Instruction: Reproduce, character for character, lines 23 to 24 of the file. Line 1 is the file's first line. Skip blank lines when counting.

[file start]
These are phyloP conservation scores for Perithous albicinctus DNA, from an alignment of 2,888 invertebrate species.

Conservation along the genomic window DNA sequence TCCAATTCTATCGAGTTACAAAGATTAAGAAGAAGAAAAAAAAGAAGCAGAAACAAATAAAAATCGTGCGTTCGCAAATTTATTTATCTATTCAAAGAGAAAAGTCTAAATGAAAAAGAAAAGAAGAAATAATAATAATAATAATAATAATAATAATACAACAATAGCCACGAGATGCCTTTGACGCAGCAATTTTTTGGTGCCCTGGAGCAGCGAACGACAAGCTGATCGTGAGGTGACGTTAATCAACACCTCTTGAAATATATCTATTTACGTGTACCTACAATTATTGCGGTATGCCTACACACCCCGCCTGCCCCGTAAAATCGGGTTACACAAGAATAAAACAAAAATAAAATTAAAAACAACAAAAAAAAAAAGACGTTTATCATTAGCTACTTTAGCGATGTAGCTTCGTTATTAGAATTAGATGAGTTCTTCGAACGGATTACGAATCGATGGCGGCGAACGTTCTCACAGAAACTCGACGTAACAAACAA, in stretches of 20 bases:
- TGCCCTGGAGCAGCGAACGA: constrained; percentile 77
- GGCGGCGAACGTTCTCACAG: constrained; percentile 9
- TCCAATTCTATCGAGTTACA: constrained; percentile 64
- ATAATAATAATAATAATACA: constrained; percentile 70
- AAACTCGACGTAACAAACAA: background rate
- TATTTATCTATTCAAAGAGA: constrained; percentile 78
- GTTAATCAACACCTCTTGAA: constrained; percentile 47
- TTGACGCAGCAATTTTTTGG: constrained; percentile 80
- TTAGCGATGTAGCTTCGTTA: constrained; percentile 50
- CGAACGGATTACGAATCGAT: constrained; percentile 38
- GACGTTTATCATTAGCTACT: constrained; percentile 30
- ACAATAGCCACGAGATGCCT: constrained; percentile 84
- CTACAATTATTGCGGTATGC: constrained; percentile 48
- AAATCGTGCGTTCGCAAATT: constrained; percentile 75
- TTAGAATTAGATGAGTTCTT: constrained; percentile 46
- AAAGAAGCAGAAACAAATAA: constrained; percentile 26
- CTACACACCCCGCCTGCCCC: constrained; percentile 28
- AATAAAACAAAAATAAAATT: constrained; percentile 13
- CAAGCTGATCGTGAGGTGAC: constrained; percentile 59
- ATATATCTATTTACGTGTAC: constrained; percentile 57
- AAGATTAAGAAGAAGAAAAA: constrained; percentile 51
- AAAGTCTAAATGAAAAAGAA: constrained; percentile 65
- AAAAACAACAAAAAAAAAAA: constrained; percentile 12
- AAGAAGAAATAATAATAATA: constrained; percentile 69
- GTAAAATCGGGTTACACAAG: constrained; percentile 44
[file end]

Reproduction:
- AAGATTAAGAAGAAGAAAAA: constrained; percentile 51
- AAAGTCTAAATGAAAAAGAA: constrained; percentile 65